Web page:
Research SummaryThere is a growing appreciation for the ubiquity of microbial symbioses on earth, yet in most habitats we have only a basic understanding of their physiology and ecology. In many ecosystems, eukaryotes have evolved specific associations with prokaryotes that capitalize on the relative diversity of prokaryotic metabolisms. I am interested in describing and understanding the physiology of symbiotic prokaryotes, with emphasis on their role in mediating interactions with the biotic and abiotic environment, in order to better understand the ecology and biogeochemistry of symbioses.
Symbioses between anaerobic protists and intracellular, methanogenic archaea have been found in many anoxic habitats, however the contribution of symbiont-produced methane to the marine methane cycle is yet unconstrained. Though taxa known to host methanogens in other habitats have been detected in general surveys of protists in O2-poor and anoxic marine water columns, to date, they have never been specifically surveyed, and no studies have quantified their contribution to methane production in these habitats.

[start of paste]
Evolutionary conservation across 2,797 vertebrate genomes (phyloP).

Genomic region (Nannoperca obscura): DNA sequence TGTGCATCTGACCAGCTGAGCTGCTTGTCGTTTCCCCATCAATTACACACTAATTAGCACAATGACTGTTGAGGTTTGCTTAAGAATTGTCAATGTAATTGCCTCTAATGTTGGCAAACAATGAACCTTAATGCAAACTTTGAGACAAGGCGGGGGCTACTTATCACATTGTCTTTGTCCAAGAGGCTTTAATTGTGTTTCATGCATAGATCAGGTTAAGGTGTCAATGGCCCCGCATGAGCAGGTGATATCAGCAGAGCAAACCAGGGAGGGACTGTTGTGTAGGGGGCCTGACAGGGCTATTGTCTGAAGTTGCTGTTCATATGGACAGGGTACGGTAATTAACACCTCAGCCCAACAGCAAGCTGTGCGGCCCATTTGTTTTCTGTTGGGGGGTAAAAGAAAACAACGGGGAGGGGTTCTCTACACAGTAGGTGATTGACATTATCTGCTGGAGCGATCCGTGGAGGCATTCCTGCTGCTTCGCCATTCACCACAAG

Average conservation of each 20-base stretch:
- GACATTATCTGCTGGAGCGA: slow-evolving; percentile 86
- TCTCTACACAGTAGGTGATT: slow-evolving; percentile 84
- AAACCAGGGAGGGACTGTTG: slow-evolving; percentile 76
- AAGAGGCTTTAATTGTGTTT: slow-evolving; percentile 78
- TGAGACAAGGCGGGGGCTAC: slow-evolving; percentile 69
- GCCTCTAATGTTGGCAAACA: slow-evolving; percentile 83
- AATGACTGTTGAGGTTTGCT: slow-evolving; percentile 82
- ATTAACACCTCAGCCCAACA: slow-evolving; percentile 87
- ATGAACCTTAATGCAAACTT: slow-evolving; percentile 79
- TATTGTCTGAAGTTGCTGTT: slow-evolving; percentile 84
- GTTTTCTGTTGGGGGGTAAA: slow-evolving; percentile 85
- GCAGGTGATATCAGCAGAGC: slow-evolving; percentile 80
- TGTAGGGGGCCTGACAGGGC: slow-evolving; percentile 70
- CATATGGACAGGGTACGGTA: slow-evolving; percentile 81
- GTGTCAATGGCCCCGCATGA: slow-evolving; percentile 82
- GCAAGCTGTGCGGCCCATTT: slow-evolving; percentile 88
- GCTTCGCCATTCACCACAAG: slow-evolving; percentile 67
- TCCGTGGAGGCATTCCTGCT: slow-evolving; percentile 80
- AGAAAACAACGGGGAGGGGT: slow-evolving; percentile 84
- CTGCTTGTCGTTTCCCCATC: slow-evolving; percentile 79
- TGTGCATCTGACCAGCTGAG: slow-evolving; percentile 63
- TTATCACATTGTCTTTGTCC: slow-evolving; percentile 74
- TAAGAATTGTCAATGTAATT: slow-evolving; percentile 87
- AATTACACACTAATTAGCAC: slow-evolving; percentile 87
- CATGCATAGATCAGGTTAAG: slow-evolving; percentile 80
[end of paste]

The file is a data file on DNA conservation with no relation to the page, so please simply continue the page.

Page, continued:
To develop our understanding of the details of these partnerships and address their contribution to the methane cycle, I will examine the ecology and physiology of methanogen-protist symbioses in Saanich Inlet (SI), a seasonally anoxic fjord off the coast of British Columbia, Canada that accumulates methane (>1 μM) in its deep water. Working with Dr.’s Virginia Edgcomb and Rebecca Gast, I am pairing surveys of the abundance and diversity of methanogen-hosting protists, with assessments of their metabolism through the experimental measurement of methane production by natural populations and analysis of total symbiont gene content (i.e., genomics). This combination of observational and experimental approaches will provide valuable insight into distribution, physiology and activity of these symbioses.
Roxanne's contact information in the WHOI Directory